Every Friday on the blog, I answer people’s questions about sex, love, and relationships. This week’s question comes from a reader of the blog who wanted to know whether it is safe for women to have sex during pregnancy and, if so, how often it is okay to do it.
If a woman is pregnant, how often can she have sex until she can’t anymore? And does the penis poke the baby or placenta and possibly cause complications or damage?
These are exceptionally common questions among pregnant women, and I thank you for taking the time to ask them. Let’s first address the issue of potential harm. Research has found that concern about hurting the baby is actually the most common sexual problem reported during pregnancy, with 25-50% of women and 25% of their male partners worrying about this . These fears have the effect of decreasing sexual interest and activity, as well as reducing sexual enjoyment for both partners. However, concern that sex will harm the baby’s health is unfounded. It is an urban myth that the fetus will be poked in the eye or otherwise traumatized if the parents have intercourse. Also, no scientific studies have found a link between frequency of sexual activity/orgasm and premature birth or other such complications. The reality is that as long as both partners are healthy and the pregnancy is not high-risk, it is usually safe to have sex.
As for the question of when and how often sex is possible, a review of 59 studies on this topic found that sexual activity patterns usually remain unchanged during the first trimester, become highly variable during the second, and drop significantly during the third . It appears that the vast majority of couples are still having intercourse up until about the seventh month, and about one-third have sex up until the ninth month. Only about 10% of women abstain from intercourse entirely after learning that they are pregnant.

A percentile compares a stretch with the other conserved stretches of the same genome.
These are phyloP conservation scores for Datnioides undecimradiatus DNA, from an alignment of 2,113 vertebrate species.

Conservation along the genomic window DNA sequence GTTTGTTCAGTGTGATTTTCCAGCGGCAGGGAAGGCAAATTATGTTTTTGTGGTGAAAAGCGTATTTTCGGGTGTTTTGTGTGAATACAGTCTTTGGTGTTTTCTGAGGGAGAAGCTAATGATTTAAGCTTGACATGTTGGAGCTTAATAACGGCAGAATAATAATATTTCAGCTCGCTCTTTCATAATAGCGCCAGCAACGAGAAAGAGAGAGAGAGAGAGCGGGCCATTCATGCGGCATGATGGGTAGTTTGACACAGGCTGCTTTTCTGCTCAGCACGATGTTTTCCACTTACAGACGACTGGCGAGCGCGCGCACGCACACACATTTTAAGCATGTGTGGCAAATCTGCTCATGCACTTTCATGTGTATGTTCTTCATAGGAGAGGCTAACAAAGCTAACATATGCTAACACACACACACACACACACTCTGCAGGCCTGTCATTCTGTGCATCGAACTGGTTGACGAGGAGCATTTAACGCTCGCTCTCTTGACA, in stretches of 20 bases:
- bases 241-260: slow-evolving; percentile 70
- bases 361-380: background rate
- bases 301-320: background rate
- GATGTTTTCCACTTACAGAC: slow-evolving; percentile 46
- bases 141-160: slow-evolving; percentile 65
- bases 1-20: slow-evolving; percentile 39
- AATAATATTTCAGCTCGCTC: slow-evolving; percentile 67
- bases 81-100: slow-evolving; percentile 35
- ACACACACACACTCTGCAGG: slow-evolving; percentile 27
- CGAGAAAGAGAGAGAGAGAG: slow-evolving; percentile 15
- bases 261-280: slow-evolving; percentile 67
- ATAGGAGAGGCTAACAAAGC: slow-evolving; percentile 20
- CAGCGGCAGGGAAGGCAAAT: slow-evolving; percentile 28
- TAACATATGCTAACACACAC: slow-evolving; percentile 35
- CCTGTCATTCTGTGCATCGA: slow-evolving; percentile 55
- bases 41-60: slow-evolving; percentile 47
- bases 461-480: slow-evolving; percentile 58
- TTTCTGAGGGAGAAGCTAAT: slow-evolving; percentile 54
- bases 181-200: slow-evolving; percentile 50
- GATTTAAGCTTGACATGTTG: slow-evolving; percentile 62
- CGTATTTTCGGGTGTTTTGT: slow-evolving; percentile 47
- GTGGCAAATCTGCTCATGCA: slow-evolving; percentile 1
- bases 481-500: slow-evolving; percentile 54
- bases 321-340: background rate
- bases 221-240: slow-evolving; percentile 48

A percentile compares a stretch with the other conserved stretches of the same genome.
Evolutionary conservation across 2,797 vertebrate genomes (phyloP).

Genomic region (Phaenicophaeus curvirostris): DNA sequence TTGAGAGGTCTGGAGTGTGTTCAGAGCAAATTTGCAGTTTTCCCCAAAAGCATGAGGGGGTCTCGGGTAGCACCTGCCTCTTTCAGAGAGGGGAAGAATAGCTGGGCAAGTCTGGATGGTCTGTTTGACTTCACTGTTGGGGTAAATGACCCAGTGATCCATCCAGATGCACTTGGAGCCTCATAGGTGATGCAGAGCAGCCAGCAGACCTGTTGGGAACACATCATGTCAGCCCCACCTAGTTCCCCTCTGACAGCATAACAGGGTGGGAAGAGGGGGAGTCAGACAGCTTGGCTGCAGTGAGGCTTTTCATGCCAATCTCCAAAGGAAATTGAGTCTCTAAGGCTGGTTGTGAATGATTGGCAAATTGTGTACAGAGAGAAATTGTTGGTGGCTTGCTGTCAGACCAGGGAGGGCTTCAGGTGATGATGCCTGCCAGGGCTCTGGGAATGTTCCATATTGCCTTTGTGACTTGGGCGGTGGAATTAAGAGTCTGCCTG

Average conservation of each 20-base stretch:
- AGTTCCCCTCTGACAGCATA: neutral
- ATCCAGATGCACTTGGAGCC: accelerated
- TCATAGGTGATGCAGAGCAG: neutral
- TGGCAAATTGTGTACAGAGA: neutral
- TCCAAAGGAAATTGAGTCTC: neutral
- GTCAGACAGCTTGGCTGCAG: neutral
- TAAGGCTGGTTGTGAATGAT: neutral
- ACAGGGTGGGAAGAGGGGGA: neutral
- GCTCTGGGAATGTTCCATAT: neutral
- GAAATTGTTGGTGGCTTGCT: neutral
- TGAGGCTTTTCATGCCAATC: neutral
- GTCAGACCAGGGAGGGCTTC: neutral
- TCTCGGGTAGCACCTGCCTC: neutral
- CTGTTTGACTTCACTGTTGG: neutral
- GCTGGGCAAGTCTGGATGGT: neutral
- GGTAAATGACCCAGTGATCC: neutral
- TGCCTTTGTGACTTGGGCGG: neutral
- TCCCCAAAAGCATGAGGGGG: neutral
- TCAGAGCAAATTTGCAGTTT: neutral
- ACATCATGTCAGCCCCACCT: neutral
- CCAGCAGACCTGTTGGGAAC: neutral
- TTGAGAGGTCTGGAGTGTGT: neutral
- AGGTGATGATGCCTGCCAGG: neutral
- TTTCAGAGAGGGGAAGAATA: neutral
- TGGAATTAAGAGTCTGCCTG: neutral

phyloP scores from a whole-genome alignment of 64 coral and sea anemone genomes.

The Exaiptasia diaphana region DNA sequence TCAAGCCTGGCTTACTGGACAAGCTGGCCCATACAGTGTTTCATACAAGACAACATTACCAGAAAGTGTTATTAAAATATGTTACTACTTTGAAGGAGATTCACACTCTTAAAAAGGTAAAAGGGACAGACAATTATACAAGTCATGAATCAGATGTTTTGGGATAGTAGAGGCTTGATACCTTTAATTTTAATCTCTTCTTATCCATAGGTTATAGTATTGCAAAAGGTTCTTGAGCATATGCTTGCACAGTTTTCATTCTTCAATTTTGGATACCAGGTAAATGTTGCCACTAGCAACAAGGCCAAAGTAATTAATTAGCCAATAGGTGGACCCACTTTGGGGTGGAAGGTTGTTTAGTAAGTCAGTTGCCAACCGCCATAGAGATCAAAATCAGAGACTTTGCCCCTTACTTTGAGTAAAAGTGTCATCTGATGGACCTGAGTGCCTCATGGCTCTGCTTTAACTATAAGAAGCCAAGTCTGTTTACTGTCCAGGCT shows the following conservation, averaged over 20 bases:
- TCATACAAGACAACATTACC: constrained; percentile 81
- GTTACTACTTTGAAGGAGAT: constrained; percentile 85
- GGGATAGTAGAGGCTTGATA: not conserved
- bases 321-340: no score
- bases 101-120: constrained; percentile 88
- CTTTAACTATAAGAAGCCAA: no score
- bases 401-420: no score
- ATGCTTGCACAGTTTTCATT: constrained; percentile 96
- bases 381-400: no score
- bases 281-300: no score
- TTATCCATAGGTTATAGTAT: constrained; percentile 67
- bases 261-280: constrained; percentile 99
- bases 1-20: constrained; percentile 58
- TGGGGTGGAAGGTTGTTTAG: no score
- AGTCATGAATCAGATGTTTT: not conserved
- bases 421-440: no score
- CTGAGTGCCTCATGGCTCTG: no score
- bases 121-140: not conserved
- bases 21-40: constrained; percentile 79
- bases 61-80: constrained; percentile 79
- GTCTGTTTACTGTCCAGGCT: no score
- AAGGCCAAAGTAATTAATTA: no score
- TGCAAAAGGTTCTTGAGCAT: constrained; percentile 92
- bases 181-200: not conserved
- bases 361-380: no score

It makes sense that sexual activity decreases as the pregnancy progresses because women typically report that sex becomes less enjoyable. For instance, consider that 75-84% of women report enjoying intercourse during the second trimester, but this number drops to 40-41% in the third trimester . This drop in satisfaction is attributable to pain during intercourse, difficulty finding a comfortable position, and changes in perceived attractiveness.
In order to increase sexual enjoyment during pregnancy, it is advisable to try different sexual positions. In particular, most pregnant women find the “female superior” (i.e., woman-on-top) and side-by-side (i.e., “spoon”) positions most comfortable. Also, some pregnant women prefer activities other than intercourse (e.g., clitoral stimulation, breast stimulation, oral sex). Thus, intercourse should not be viewed as the only option for being sexual during those nine months.
In short, sex throughout the entire pregnancy is generally safe--so relax and feel free to be intimate with your partner.
For past Sex Question Friday posts, see here. Want to learn more about The Psychology of Human Sexuality? Click here for a complete list of articles or like the Facebook page to get articles delivered to your newsfeed.
 vod Sydow, K. (1999). Sexuality during pregnancy and after childbirth: A metacontent analysis of 59 studies. Journal of Psychosomatic Research, 47, 27-49.
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